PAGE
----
Lyla Foy brings her intimate vocals & delicate, emotive instrumentation to London’s Southbank.
Previously know as WALL, 25 year old singer-songwriter Lyla Foy released her debut album
Mirrors the Sky through Sub Pop on March 17
th, accompanying this release was a number of live appearances including a night at the prestigious
Purcell Room at London’s Southbank.
Lyla Foy @ The Purcell Room 6/10
Foy’s sound is focussed on simple and minimal melodies built around bass and drum patterns, her story is one of the bedroom-born musical journeys. Such an intimate recording process led to a whispery, hushed vocal style that flows through her debut album. Part Kate Bush part Stevie Nicks ethereal angel, her album brims with restrained romanticism and dreamy drama, the music built by layers of beats, keyboards, and vocal melodies in her computer. But herein lies the conundrum of the Lyla Foy live experience, how to bring this delicate sound to the live foray? Backed by a band of young men with hair as flowing and luscious as Foy’s the drums, guitar and bass create a problem rather than solution. She opens with Left to Wonder off her WALL Shoestring EP, on record the synthesized and organic sound is haunting and her vocals gentle, live though the overbearing instrumentals are laden and their volume forces Foy to stretch her vocals, sounding struggled and flat. Songs from Mirrors the Sky, Impossible and Only Human lose their scratchy and lo-fi sound and come off sluggish. As the concert progresses, Foy thankfully becomes more comfortable and settles into the sound more, Honeymoon and Feather Tongue showcase her talent for perfecting a sound that feels both timeless and modern. For the obligatory encore Foy includes a cover of Karen Dalton’s Something on Your Mind, and jokes about people giving praise for songs she hasn’t written but it is the performance of Someday that really enthrals. Only accompanied by Mazzy Star style guitars and voice Someday is beautiful, dreamy and simply divine, it is by far the highlight of the entire performance.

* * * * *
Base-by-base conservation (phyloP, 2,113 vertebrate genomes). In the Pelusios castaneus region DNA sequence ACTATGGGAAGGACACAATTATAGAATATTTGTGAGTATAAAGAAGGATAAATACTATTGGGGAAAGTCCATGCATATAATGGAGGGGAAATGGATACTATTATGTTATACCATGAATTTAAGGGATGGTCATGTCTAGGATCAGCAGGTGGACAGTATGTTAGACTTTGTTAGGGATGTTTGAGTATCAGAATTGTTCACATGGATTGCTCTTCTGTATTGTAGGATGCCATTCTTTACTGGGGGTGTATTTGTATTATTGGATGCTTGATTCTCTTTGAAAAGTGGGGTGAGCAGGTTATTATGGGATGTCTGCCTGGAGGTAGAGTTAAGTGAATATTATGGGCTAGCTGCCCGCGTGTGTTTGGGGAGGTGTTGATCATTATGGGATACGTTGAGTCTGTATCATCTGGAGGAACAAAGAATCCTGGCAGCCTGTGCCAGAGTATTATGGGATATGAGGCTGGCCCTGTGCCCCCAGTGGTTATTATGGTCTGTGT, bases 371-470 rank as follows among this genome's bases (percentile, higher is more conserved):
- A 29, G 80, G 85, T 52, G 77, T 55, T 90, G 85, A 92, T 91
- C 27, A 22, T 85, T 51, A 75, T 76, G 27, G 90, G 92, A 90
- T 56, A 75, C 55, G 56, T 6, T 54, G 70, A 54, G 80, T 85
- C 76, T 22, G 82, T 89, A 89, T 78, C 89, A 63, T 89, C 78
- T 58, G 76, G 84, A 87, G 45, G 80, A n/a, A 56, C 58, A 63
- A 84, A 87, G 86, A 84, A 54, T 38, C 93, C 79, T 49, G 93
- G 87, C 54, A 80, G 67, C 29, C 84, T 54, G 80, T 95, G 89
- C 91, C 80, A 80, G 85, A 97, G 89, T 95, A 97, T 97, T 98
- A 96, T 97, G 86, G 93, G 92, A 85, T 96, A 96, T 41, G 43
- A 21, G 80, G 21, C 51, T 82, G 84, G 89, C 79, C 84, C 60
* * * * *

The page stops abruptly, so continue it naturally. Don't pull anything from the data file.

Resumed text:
On record Foy’s vocals are intimate and hushed but on the big stage they become engulfed by the loud and dominant (and you might say) unnecessary three different guitars, at times it sounds like she is really struggling to hit the notes. The performance as a whole fails to recreate her trademark sound but the solo encore performance of Someday evokes such emotion and beauty with her voice and guitar alone you would question why she feels the need to be drowned out by the band for the rest of the set. Her album shows she clearly has talent, now she needs to perfect a live set-up that reflects her sound more appropriately.